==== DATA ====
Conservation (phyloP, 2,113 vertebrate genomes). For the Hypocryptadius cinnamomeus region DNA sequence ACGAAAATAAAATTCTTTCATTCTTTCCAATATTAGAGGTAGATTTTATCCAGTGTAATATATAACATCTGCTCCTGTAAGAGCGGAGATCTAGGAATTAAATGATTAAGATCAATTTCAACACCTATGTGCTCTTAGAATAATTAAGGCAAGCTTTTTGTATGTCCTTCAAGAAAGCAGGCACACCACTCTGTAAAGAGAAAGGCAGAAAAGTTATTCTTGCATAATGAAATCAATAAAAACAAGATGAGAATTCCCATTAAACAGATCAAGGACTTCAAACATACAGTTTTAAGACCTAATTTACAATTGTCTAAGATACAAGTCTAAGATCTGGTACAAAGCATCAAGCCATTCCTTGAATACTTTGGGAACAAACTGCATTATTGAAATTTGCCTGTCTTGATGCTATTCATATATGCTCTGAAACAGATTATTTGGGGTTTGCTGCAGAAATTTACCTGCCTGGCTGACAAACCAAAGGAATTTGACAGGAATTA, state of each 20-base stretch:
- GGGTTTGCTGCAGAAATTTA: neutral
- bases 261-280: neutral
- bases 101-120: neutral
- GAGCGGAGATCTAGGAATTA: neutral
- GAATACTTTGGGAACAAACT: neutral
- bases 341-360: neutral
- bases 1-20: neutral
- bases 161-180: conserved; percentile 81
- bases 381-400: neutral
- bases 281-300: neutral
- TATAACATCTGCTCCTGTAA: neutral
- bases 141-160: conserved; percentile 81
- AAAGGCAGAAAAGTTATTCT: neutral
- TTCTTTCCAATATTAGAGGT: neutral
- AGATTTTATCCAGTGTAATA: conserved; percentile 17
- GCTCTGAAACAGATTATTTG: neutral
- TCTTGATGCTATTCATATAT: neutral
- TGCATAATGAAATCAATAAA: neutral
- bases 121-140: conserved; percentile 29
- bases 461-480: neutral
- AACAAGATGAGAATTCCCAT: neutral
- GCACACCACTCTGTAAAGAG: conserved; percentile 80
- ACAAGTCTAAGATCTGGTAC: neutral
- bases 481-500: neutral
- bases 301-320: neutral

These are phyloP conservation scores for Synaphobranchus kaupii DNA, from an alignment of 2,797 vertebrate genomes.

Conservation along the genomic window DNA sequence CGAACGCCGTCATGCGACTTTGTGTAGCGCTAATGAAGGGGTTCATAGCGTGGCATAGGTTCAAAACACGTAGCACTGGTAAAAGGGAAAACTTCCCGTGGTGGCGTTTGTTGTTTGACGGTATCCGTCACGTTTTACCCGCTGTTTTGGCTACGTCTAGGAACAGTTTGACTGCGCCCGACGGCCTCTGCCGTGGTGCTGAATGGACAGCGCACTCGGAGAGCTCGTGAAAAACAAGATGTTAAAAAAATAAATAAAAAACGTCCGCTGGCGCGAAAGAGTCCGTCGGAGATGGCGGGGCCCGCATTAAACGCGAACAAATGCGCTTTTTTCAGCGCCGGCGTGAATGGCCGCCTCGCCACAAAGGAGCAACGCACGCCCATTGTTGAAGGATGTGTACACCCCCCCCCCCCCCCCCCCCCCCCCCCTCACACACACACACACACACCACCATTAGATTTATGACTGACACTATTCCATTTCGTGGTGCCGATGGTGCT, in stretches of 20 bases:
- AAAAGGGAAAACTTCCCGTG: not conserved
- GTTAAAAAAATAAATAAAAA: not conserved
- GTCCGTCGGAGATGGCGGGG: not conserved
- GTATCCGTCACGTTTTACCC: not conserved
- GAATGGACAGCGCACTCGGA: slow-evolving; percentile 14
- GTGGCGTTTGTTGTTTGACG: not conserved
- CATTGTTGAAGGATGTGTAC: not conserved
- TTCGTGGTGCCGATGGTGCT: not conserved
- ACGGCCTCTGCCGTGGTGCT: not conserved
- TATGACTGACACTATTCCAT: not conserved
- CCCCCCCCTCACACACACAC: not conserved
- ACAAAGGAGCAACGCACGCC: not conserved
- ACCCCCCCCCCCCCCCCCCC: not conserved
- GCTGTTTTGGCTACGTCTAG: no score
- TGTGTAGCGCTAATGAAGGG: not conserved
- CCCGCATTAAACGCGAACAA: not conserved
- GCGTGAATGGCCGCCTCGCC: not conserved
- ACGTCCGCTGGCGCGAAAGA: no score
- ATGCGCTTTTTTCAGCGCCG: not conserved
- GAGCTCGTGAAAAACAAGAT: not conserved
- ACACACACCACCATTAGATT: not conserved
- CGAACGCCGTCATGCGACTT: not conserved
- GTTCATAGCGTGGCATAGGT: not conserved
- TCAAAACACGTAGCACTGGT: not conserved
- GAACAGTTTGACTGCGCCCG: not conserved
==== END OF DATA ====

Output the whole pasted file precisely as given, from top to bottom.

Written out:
Conservation (phyloP, 2,113 vertebrate genomes). For the Hypocryptadius cinnamomeus region DNA sequence ACGAAAATAAAATTCTTTCATTCTTTCCAATATTAGAGGTAGATTTTATCCAGTGTAATATATAACATCTGCTCCTGTAAGAGCGGAGATCTAGGAATTAAATGATTAAGATCAATTTCAACACCTATGTGCTCTTAGAATAATTAAGGCAAGCTTTTTGTATGTCCTTCAAGAAAGCAGGCACACCACTCTGTAAAGAGAAAGGCAGAAAAGTTATTCTTGCATAATGAAATCAATAAAAACAAGATGAGAATTCCCATTAAACAGATCAAGGACTTCAAACATACAGTTTTAAGACCTAATTTACAATTGTCTAAGATACAAGTCTAAGATCTGGTACAAAGCATCAAGCCATTCCTTGAATACTTTGGGAACAAACTGCATTATTGAAATTTGCCTGTCTTGATGCTATTCATATATGCTCTGAAACAGATTATTTGGGGTTTGCTGCAGAAATTTACCTGCCTGGCTGACAAACCAAAGGAATTTGACAGGAATTA, state of each 20-base stretch:
- GGGTTTGCTGCAGAAATTTA: neutral
- bases 261-280: neutral
- bases 101-120: neutral
- GAGCGGAGATCTAGGAATTA: neutral
- GAATACTTTGGGAACAAACT: neutral
- bases 341-360: neutral
- bases 1-20: neutral
- bases 161-180: conserved; percentile 81
- bases 381-400: neutral
- bases 281-300: neutral
- TATAACATCTGCTCCTGTAA: neutral
- bases 141-160: conserved; percentile 81
- AAAGGCAGAAAAGTTATTCT: neutral
- TTCTTTCCAATATTAGAGGT: neutral
- AGATTTTATCCAGTGTAATA: conserved; percentile 17
- GCTCTGAAACAGATTATTTG: neutral
- TCTTGATGCTATTCATATAT: neutral
- TGCATAATGAAATCAATAAA: neutral
- bases 121-140: conserved; percentile 29
- bases 461-480: neutral
- AACAAGATGAGAATTCCCAT: neutral
- GCACACCACTCTGTAAAGAG: conserved; percentile 80
- ACAAGTCTAAGATCTGGTAC: neutral
- bases 481-500: neutral
- bases 301-320: neutral

These are phyloP conservation scores for Synaphobranchus kaupii DNA, from an alignment of 2,797 vertebrate genomes.

Conservation along the genomic window DNA sequence CGAACGCCGTCATGCGACTTTGTGTAGCGCTAATGAAGGGGTTCATAGCGTGGCATAGGTTCAAAACACGTAGCACTGGTAAAAGGGAAAACTTCCCGTGGTGGCGTTTGTTGTTTGACGGTATCCGTCACGTTTTACCCGCTGTTTTGGCTACGTCTAGGAACAGTTTGACTGCGCCCGACGGCCTCTGCCGTGGTGCTGAATGGACAGCGCACTCGGAGAGCTCGTGAAAAACAAGATGTTAAAAAAATAAATAAAAAACGTCCGCTGGCGCGAAAGAGTCCGTCGGAGATGGCGGGGCCCGCATTAAACGCGAACAAATGCGCTTTTTTCAGCGCCGGCGTGAATGGCCGCCTCGCCACAAAGGAGCAACGCACGCCCATTGTTGAAGGATGTGTACACCCCCCCCCCCCCCCCCCCCCCCCCCCTCACACACACACACACACACCACCATTAGATTTATGACTGACACTATTCCATTTCGTGGTGCCGATGGTGCT, in stretches of 20 bases:
- AAAAGGGAAAACTTCCCGTG: not conserved
- GTTAAAAAAATAAATAAAAA: not conserved
- GTCCGTCGGAGATGGCGGGG: not conserved
- GTATCCGTCACGTTTTACCC: not conserved
- GAATGGACAGCGCACTCGGA: slow-evolving; percentile 14
- GTGGCGTTTGTTGTTTGACG: not conserved
- CATTGTTGAAGGATGTGTAC: not conserved
- TTCGTGGTGCCGATGGTGCT: not conserved
- ACGGCCTCTGCCGTGGTGCT: not conserved
- TATGACTGACACTATTCCAT: not conserved
- CCCCCCCCTCACACACACAC: not conserved
- ACAAAGGAGCAACGCACGCC: not conserved
- ACCCCCCCCCCCCCCCCCCC: not conserved
- GCTGTTTTGGCTACGTCTAG: no score
- TGTGTAGCGCTAATGAAGGG: not conserved
- CCCGCATTAAACGCGAACAA: not conserved
- GCGTGAATGGCCGCCTCGCC: not conserved
- ACGTCCGCTGGCGCGAAAGA: no score
- ATGCGCTTTTTTCAGCGCCG: not conserved
- GAGCTCGTGAAAAACAAGAT: not conserved
- ACACACACCACCATTAGATT: not conserved
- CGAACGCCGTCATGCGACTT: not conserved
- GTTCATAGCGTGGCATAGGT: not conserved
- TCAAAACACGTAGCACTGGT: not conserved
- GAACAGTTTGACTGCGCCCG: not conserved